Kozue’s New World
Kozue Kasahara and her sister dreamed of being professional dancers. But her sister had to take up a traditional profession (banking) for the sake of her family. When Kozue saw how unhappy her sister was, she realized she had to fulfill the dream—for both their sakes.
Looking for colleges that could prepare her for a career in dance, Kozue found Santa Monica College, half a world away from her native Japan. After graduating from Aoyama Gakuin University in Shibuya, Japan, with a BA in Literature, Kozue enrolled as a Dance major at SMC in 2014.
At Santa Monica College, Kozue found the world, literally. “Japan was kind of monocultural, but here in California, I made so many friends from different countries.”
Kozue became a member of Synapse, SMC’s contemporary dance ensemble. Though she had started training in classical ballet with the T.K. Ballet Academy at the age of four, this would be Kozue’s first time training in modern dance. She also danced for one semester with Global Motion, SMC’s world dance company.
America, and SMC, also reaffirmed another of Kozue’s reasons for leaving Japan. “I’m not the type of dancer with the ‘dancer body type’: you know, thin and skinny,” says Kozue. “In Japan, I did not have the confidence that I could make it.”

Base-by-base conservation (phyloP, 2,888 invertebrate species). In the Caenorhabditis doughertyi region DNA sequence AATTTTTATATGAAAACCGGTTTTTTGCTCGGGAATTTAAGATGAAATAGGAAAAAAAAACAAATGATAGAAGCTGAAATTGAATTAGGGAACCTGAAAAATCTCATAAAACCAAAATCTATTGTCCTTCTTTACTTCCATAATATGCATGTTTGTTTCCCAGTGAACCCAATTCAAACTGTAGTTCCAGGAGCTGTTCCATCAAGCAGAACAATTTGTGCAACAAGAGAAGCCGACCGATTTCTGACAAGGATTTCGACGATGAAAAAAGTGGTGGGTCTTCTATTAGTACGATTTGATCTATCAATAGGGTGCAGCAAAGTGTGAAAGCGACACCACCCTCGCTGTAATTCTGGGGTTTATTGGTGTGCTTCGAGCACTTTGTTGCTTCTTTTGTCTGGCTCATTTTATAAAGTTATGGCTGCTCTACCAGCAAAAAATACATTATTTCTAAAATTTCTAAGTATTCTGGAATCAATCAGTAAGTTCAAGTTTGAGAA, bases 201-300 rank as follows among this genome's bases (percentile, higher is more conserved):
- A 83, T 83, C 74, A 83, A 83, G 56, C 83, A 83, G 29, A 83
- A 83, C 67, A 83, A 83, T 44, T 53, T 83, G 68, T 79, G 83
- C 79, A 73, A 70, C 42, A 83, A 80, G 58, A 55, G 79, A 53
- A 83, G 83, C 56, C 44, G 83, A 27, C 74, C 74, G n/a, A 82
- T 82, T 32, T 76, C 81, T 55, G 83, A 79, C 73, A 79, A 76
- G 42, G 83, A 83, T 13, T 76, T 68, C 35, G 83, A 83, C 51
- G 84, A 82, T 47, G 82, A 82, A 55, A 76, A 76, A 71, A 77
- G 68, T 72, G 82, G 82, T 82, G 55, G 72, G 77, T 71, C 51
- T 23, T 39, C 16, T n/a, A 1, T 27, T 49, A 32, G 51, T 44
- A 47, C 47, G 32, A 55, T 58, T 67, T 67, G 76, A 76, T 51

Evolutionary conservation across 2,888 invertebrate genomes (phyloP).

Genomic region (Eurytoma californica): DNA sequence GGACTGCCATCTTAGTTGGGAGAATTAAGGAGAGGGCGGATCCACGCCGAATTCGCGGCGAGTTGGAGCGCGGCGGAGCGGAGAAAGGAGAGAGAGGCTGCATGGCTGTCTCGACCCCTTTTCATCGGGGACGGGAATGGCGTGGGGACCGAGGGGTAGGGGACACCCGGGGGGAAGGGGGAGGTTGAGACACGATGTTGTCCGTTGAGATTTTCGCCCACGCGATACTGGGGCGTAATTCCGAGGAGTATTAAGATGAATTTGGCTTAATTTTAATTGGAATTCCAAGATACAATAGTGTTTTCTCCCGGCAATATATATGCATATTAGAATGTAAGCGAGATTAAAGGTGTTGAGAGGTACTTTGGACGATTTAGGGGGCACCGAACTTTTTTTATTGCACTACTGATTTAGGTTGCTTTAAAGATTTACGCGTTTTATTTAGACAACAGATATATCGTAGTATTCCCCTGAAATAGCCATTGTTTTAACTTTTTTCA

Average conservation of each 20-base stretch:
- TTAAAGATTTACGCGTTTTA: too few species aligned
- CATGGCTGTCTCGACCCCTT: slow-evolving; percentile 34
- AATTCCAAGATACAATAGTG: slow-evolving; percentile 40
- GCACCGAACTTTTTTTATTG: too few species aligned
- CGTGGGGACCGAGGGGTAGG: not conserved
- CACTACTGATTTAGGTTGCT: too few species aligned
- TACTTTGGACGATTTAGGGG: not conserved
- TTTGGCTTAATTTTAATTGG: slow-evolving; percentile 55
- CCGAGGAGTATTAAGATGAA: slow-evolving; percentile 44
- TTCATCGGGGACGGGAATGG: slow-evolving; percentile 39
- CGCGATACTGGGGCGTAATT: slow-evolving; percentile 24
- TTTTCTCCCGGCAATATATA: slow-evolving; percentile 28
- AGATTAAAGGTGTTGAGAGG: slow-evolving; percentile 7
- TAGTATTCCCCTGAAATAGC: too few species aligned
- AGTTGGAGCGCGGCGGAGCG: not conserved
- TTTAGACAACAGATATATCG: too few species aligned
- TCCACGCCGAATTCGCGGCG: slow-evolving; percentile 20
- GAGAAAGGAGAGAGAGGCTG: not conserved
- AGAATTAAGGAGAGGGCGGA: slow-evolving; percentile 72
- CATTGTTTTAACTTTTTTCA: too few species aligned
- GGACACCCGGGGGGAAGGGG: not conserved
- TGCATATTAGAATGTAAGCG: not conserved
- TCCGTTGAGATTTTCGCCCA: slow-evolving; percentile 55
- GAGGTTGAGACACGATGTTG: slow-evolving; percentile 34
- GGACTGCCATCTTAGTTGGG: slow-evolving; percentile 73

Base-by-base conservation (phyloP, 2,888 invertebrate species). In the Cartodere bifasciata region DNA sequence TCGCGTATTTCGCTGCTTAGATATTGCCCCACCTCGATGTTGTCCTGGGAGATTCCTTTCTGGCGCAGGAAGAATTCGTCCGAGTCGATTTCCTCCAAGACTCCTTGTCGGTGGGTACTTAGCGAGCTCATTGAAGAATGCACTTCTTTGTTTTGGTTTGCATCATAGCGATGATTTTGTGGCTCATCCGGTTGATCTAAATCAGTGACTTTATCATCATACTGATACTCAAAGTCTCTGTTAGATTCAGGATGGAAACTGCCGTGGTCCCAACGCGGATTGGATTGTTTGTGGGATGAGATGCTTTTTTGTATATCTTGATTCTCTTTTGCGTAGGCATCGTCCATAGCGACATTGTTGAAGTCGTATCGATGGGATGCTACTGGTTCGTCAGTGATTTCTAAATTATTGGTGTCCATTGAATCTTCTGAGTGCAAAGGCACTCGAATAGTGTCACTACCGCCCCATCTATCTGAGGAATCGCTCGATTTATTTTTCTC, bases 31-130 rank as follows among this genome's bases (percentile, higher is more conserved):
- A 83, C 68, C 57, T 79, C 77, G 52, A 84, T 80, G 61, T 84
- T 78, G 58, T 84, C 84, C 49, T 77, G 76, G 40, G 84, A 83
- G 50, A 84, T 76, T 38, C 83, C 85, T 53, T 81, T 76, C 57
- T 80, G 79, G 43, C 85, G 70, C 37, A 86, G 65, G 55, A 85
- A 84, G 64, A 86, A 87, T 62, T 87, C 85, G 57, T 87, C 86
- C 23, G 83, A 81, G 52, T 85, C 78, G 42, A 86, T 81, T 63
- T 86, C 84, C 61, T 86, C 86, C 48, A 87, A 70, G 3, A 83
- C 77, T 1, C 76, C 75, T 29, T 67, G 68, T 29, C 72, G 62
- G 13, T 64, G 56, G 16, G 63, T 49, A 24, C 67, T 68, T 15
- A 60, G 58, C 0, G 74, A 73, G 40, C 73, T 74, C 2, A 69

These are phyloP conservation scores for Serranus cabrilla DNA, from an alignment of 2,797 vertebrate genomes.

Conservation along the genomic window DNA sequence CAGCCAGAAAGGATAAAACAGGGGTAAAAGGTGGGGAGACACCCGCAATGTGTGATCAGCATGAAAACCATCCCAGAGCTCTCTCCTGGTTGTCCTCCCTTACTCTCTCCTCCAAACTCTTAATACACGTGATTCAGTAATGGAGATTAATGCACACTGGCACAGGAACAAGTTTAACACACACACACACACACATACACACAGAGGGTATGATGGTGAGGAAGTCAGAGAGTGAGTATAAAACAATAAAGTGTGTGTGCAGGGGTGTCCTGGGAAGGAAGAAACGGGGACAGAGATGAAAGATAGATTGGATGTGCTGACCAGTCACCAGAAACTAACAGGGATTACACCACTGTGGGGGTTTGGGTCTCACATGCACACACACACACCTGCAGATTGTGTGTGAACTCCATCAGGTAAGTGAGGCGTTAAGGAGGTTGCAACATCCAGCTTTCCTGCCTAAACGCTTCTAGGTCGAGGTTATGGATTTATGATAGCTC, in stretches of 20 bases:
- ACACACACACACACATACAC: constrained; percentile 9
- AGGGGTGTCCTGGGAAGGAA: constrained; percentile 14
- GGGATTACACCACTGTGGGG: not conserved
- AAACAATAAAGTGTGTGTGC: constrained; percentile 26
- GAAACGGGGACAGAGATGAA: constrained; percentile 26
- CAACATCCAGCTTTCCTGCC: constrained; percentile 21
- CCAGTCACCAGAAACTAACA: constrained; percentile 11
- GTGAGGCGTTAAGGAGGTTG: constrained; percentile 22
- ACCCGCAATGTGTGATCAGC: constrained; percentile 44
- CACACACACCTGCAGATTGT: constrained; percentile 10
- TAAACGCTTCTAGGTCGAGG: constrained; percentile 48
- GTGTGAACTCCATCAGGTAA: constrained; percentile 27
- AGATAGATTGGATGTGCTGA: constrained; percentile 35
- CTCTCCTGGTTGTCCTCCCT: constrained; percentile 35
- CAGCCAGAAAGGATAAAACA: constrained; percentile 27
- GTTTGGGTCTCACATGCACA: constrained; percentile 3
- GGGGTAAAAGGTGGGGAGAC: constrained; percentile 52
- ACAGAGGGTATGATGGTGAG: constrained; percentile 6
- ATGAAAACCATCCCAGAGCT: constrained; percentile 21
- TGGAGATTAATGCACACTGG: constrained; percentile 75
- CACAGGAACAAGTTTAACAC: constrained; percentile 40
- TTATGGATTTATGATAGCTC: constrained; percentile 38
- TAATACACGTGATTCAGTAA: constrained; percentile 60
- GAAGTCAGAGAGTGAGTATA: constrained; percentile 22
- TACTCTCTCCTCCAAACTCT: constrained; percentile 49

“American culture made me learn that who I am is beautiful, both physically and emotionally,” said Kozue. And audiences at The Broad Stage at the SMC Performing Arts Center had the chance to see that confidence transformed into an energy—combined with near-flawless technique—that brought to mind poet Rumi’s saying, “Dance in your blood. Dance when you’re perfectly free.”
“As a dancer, Kozue is a standard-bearer for discipline, dedication, and passion,” says SMC Dance Professor Mark Tomasic, co-director of Synapse. “It has been an honor to witness her develop into a fearless and inspiring artist while at SMC.”
“When Kozue dances, she projects her own voice and color—she never just dances. There is always a reason for her dance, and she finds an answer through dance,” says Synapse co-director and SMC Dance professor Jae Lee. “And, of course, she perfectly executes every kind of choreography.”
Kozue was featured in Interrumpere—a dance film by Jae Lee—which was selected for the Glendale International Film Festival 2016. Kozue also attended the Alonzo King LINES Ballet Summer Intensive in 2016, and has performed at events like the International Day of Dance at California State University, Los Angeles. She is also an apprentice at the Los Angeles-based contemporary dance company Kybele Dance Theater.
Kozue says she would like to obtain an artist visa and continue to dance in the country that gave her a new confidence. If she goes back to Japan, she wants to be a sort of “cultural ambassador” to her own people. “I want them to know about all the cultures I learned about in California,” she says.
“As a dancer, Kozue is a standard-bearer for discipline, dedication, and passion.”
– SMC Dance Professor Mark Tomasic